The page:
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Flashcards in Estate Administrative Issues Deck (15):
1

What is a pwr of appointment?

An authority created in, or reserved by a person, enabling that person to designate, within limits prescribed the creator of the power, the persons who shall take the property and the manner in which they take it It allows someone to look at the facts in existance in the FUTURE for distribution of property Characters: Donor – creator of POAppt Donee – person who is given POAppt to use Takers in default – persons who take property, if the donee fails to correctly exercise the power  

2

What are the 4 classifications of pwr of appointment?

Dimension 1: General vs. Special 1) General PoAppt = DONEE can appoint the property to themselves, his estate, or his creditors (as if he owned the property himself) 2) Special (Limited) PoAppt = DONEE cannot appoint to themselves, BUT RATHER just to limited class named by DONOR (e.g. “to any one of her descendants”) Dimension 2: Presently Exercisable vs. Testamentary **3) Presently Exercisable PoAppt = DONEE can appoint during HER lifetime (via lifetime trust) NOTE: DONEE can exercise the pwr via a Will UNLESS the DONOR's Will expressly forbids it If DONEE does not exercise the pwr of appt and there is NO default taker → on her death the trustee will distribute the principal of the trust property to the DONOR'S residuary beneficiary (OR DONOR'S intestate estate) 4) Testamentary PoAppt = DONEE can appoint only by Will after DONOR'S death  NOTE: in ANY pwr of appt question, FIRST classify the pwr

3

What types of pwr of appts are considered testamentary substitutes (T-Subs)?

Count as T-Sub: General Presently Exercisable PoAppt - DONEE can appt property to herself ---------- Are NOT T-Subs: General Testamentary PoAppt - DONEE can't get to the res (trust property) in her lifetime Special PoAppt - DONEE can NEVER get to it

4

What types of pwr of appts are subject to creditors' reach?

Creditors' can get to: 1) General Presently Exercisable PoAppt - DONEE can reach the assets as if she owned them, so the creditors can as well ----------- Creditors' CANNOT get to: 1) General Testamentary PoAppt - DONEE can't get to the assets in her lifetime EXCEPTION: Creditors CAN attack IF (i) a person is BOTH DONOR and DONEE of the pwr; OR (ii) DONEE can exercises in favor of her estate 2) Special PoAppt - DONEE can NEVER get to the assets, so neither can the creditors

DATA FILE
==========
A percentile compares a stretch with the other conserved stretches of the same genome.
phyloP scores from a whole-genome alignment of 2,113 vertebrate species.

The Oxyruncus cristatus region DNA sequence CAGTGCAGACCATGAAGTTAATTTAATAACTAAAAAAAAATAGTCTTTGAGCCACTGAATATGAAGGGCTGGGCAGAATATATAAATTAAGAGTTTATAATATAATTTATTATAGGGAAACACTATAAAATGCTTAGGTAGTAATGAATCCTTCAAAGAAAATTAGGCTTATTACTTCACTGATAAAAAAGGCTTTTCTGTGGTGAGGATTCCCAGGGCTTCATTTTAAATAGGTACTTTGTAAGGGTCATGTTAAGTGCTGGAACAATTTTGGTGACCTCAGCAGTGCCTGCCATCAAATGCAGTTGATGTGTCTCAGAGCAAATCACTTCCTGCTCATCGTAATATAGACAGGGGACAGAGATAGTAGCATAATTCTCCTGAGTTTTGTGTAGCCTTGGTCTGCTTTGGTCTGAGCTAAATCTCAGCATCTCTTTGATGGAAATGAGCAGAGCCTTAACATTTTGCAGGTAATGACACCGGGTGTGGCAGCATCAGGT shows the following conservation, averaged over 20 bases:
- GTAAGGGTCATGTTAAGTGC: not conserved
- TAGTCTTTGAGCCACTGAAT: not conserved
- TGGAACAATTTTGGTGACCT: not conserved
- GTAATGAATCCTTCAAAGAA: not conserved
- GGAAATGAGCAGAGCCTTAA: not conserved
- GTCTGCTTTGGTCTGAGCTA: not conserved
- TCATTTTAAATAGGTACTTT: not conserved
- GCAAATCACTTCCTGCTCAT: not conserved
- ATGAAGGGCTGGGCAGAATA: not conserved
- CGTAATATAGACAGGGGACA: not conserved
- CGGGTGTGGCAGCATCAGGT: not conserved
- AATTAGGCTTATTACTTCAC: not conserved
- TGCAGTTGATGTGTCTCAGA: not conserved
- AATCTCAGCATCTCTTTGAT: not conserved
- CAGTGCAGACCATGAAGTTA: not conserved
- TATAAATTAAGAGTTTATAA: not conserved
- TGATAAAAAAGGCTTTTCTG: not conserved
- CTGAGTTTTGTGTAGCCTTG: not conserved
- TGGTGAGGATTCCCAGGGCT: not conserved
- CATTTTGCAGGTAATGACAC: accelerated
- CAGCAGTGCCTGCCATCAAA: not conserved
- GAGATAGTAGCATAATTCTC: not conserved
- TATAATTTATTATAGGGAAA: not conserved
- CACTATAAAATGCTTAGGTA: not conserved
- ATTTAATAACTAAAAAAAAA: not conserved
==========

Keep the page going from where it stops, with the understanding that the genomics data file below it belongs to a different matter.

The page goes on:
5

How do you determine if a pwr of appt violates the Rule Against Perpetuities (RAP) or the Suspension Rule?

FRAMEWORK FIRST: Identify the type of power 1) General PRESENTLY EXERCISABLE pwr of appt VS. 2) Special pwr of appt OR General TESTAMENTARY pwr of apt ----------- SECOND: Is the power valid under RAP? **NOT AN ISSUE IF GRANT IS TO A LIVING PERSON** 1) General PRESENTLY EXERCISABLE pwr of appt: to be valid, the pwr must be certain to be ACQUIRED w/in LIB + 21 yr 2) Special pwr of appt OR General TESTAMENTARY pwr of apt: to be vald, the pwr must be certain to be EXERCISED w/in LIB + 21 yrs ----------- THIRD: Are the interests CREATED by the pwr VALID? 1) General PRESENTLY EXERCISABLE pwr of appt: to be valid, the pwr must be certain to be ACQUIRED w/in LIB + 21 yr IFF there is a future interest created (i.e. a Will), we measure from TIME OF CREATION of future interest (no Relation Back Doctrine) We do NOT apply the Second Look Doctrine here If invalid b/c of RAP or Suspension Rule, apply NY reform statute (i.e. reduce age contingency to 21 yrs) 2) Special pwr of appt OR General TESTAMENTARY pwr of apt: Relation Back Doctrine: We "FILL IN THE BLANKS" (i.e. look at from time of DONOR and read AS IF all part of his Will) to see if the interest created will vest w/in LIB + 21yr If violates RAP, we can apply "Second Look Doctrine" to see if the interest will vest looking from the death of the measuring life REMEMBER: if it's a "class gift" it must be "good as to ALL" If STILL invalid b/c of RAP or Suspension Rule, apply NY reform statute (i.e. reduce age contingency to 21 yrs)

6

Can extrinsic evidence be used to clarify a prvn in a Will?

Absent ambiguity, it is CONCLUSIVELY presumed that the testators have READ the Will and INTENDED its consequences → the plain meaning of the Will won't be overturned by extrinsic evidence IF it's "AMBIGUOUS"...  1) If it is a "latent ambiguity" (i.e. not evident by looking at the will) →then extrinsic evidence IS admissible to clarify/find the meaning of the testator's words Can use (i) "facts & statements" evidence abt the family relationships; (ii) evidence abt the testator's declaration of intent to 3d parties; OR (iii) evidence of testator's stmt to an atty who prepared the Will 2) If it is a "patent ambiguity" (i.e. an obvious error like missing a few zeros in $ amt) Can use (i) "facts & statements" evidence; OR (ii) evidence of testator's stmt to an atty who prepared the Will BUT NOT evidence abt the testator's declaration of intent to 3d parties

7

What is a conditional will?